Nthikeng Mohlele: ‘I am solitary in mind and outlook’

Africa39 author, Nthikeng Mohlele (South Africa)

Africa39 author, Nthikeng Mohlele (South Africa)

What are your 5 favourite novels?

One discovers new literary loves with the passage of time and maturation of reading sensibilities. At present my favorites include J.M Coetzee’s Life and Times of Michael K, V.S Naipaul’s Half a Life, Phillip Roths’ The Dying Animal, Ake by Wole Soyinka and The African Child by Camara Laye.

Which 3 authors do you consider to have influenced you the most? How did each influence your work?

They are more than three: Dambudzo Marechera for pure literary bravery with language and metaphor, J.M Coetzee for word economy and sanitized prose, Albert Camus for framing of existential questions or preoccupations, Tony Morrison for the emotive and writing Afro American history and identity, Franz Kafka and George Orwell for exploration of themes concerning power, Martin Amis and Vladimir Nabokov for showing off, Ayi Kwei Armah for historicity and memorable characters, Gabriel Garcia Marquez for humour, and musician Miles Davis for note / word precision.

What plans do you have for your literary career over the next 3-5 years? What are you working on? What do you hope to publish? Which artists/authors/publishers/editors do you hope to work with?

I perceive my writing life as a lifetime vocation. I have just completed my fourth novel called Pleasure and am working on a fifth between reading and my day job. I have great editors in Sean Fraser and Elana Bregin—and don’t wish to part with them for no earth shattering reason. Publishers: Vintage, Secker & Warberg, Penguin—in partnership with my South African publishers.

Are you involved with any literary organisations in Africa or outside of Africa? How do you see the work of these organisation as contributing to your vision and career, as well as to broader cultural production in Africa?

I am, by nature and not out of choice, not a fan of group think—though I have great respect for people who do; thus contributing greatly to the development of literature and the arts in general. I am solitary in mind and outlook—for the simple reason that I know me and my views better than anyone else. I write books—I think that is enough, for now.

Please could you tell readers about your most recent artistic project, what it involved, and what you learned from it?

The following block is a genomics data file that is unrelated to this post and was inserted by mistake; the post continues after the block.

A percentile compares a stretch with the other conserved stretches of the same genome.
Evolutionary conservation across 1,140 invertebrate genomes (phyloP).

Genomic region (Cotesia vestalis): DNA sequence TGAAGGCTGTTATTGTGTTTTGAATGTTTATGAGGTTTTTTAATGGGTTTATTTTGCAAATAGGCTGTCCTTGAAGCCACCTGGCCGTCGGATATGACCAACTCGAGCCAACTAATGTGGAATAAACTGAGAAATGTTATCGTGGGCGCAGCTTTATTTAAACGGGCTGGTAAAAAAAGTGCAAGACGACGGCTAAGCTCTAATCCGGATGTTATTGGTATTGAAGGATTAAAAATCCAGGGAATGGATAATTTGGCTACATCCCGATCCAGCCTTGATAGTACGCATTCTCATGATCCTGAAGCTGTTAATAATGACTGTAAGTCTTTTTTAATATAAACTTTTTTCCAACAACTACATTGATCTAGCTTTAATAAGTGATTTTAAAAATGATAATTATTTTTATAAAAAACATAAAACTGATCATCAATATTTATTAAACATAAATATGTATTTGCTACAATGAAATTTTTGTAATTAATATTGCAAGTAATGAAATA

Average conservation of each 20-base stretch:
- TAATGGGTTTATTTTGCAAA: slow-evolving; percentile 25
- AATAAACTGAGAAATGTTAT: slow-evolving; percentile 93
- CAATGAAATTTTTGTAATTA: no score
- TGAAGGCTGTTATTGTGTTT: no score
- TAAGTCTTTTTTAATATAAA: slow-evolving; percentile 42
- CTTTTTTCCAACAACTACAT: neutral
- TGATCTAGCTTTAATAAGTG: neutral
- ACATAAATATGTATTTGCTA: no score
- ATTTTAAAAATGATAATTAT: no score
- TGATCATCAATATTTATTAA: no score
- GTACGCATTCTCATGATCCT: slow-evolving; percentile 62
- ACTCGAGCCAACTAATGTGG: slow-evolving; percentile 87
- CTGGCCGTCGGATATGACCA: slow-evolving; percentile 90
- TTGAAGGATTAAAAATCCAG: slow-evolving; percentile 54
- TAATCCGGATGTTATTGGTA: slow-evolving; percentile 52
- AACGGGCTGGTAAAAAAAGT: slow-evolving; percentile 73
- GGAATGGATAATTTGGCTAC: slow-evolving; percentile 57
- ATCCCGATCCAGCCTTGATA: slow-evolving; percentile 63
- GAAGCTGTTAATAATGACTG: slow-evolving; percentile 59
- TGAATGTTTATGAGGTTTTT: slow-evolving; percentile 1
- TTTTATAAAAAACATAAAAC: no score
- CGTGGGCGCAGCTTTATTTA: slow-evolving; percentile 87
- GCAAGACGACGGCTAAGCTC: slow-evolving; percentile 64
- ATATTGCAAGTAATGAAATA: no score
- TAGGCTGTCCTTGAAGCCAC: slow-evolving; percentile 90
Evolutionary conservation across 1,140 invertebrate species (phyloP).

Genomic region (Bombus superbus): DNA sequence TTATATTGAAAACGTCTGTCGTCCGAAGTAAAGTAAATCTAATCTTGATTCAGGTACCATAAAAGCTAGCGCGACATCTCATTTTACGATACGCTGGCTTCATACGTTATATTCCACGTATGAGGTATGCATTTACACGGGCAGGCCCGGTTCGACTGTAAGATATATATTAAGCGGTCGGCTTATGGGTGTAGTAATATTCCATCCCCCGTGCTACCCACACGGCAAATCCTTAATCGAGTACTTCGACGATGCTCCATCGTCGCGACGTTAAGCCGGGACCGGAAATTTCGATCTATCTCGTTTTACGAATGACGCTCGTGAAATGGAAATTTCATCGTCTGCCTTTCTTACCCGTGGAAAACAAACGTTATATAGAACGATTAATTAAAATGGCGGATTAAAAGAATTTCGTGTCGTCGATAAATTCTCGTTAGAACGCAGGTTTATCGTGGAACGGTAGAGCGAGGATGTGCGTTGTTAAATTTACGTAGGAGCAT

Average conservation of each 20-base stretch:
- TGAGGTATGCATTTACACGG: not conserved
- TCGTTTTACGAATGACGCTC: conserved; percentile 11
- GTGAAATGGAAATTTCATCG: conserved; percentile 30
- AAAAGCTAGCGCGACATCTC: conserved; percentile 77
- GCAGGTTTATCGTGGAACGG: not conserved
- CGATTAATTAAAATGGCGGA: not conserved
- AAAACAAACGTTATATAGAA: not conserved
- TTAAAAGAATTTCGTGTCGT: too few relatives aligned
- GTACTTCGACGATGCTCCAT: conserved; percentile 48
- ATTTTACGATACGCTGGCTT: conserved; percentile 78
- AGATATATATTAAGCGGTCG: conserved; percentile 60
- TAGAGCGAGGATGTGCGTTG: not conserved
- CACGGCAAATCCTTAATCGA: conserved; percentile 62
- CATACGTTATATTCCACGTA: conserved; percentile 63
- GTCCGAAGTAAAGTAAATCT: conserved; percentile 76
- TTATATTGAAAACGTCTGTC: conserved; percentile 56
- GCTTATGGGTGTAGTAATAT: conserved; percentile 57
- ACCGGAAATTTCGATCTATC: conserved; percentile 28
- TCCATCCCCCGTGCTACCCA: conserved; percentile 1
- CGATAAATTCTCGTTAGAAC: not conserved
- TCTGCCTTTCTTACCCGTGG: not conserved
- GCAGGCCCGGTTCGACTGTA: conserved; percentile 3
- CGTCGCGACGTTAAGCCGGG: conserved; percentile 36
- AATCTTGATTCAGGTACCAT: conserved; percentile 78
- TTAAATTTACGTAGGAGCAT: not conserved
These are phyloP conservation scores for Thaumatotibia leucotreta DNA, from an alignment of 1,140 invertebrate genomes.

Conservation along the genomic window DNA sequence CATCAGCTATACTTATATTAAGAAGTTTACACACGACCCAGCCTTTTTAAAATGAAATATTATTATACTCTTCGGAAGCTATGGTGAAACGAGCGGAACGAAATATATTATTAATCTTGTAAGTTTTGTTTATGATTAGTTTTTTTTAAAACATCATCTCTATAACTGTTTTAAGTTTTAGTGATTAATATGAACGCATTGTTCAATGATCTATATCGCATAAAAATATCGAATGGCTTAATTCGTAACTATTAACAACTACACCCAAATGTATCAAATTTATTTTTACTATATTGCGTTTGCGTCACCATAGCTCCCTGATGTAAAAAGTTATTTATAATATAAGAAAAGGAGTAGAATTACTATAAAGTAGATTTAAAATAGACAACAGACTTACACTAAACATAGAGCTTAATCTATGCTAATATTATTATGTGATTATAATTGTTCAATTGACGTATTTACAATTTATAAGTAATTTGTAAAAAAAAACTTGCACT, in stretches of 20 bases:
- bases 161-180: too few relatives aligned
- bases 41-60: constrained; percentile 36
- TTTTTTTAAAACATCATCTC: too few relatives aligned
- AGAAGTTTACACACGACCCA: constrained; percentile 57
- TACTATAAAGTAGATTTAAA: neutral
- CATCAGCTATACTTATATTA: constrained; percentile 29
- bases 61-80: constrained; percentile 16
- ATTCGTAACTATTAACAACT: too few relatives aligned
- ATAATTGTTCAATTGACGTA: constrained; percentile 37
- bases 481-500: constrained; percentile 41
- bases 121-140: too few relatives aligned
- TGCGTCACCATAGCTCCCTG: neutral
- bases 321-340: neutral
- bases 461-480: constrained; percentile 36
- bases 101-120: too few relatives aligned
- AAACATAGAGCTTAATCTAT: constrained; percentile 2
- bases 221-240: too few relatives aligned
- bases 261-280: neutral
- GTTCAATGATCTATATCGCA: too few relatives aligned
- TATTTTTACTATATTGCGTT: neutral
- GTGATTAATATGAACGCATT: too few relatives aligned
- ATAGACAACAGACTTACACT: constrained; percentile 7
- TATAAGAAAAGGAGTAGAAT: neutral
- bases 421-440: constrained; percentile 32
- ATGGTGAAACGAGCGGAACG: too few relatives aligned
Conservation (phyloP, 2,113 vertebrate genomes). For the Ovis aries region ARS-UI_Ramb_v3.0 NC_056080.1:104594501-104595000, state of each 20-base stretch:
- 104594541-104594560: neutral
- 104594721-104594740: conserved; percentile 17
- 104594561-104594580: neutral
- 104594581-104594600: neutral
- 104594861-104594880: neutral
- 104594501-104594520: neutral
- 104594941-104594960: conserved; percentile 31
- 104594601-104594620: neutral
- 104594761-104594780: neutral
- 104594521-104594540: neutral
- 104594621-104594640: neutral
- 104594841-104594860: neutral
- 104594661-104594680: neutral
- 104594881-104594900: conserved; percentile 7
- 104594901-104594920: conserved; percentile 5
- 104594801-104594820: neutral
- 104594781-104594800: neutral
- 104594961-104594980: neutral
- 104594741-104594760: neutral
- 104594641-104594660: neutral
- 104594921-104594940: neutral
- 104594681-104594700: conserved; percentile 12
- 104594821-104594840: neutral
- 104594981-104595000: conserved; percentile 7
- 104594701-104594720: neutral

I dabble in atrocious poetry—horrid things I post on Facebook for keeping my mind working and for my personal amusement. I plan to be a closet poet one day. I read philosophy whenever I can; and I am slowly learning music through the guitar.

How do you hope/anticipate that the Hay Festival and the Africa39 project will help advance your career? What impact has it had thus far? What specific things would you like to see Hay Festival do for writers?

It helps profile writers by giving or affording them a global footprint. It is not up to me to dictate what should or should happen—but I think literature everywhere needs writers that are paid, prizes worth winning, greater cross pollination between world cultures and civilizations through translations and preservation. Why should great books be out of print—yet no drug dealer runs out of cocaine and heroin or whatnot?

What are the main challenges you see facing artists, writers, and literary culture in your country and region? How are you ameliorating these difficulties? What specific things would you like to see done in order to address these challenges?

I suppose the overarching limitation in South Africa is the fact that people don’t buy fiction like they do non fiction. Second, as a developing country in a devolving region, it is to be expected that there are more pressing things to people’s time and resources than chasing books—an unfortunate tragedy. Writers should be paid as well as well paid DJs—for instance.

What festivals/workshops/residencies have you attended recently? What was your role? What did you take away from the experiences you had there?

I was on discussion panels at ‘The Time of the Writer Festival’ in Durban South Africa, The Franschoek Literary Festival in the Western Cape South Africa and I am attending the Open Book Festival during September. It was confirmed to me that literature continues to be an important instrument in performing societal diagnosis if not autopsies.

Are there any authors whom you mentor, whose work you’d like to mention or talk about?

I would like to assist younger writers—yes, but I simply don’t have the time at the moment and would rather not ruin anyone’s chances of being a writer by offering half baked guidance. I hope to still contribute the little I have learnt to younger writers in the future when time permits.


Speaking on the “White Literary System” Debate, Mohlele said:

Of course there is lack of and a resistance to transformation in some quarters (not all) in our nation – everyone knows or should know that after twenty years. It is not news. It’s a sickness – a sickness of people who resist change and that of those not daring enough to insist on that change. Insistence also means imagining a counter narrative to apartheid savagery and its varied legacies – a narrative that does not insist on mining apartheid ruins for progressive solutions. As much as most festivals in their current form would have been established post 1994 – it does not follow that they would suddenly and miraculously be inclusive and representative! […]

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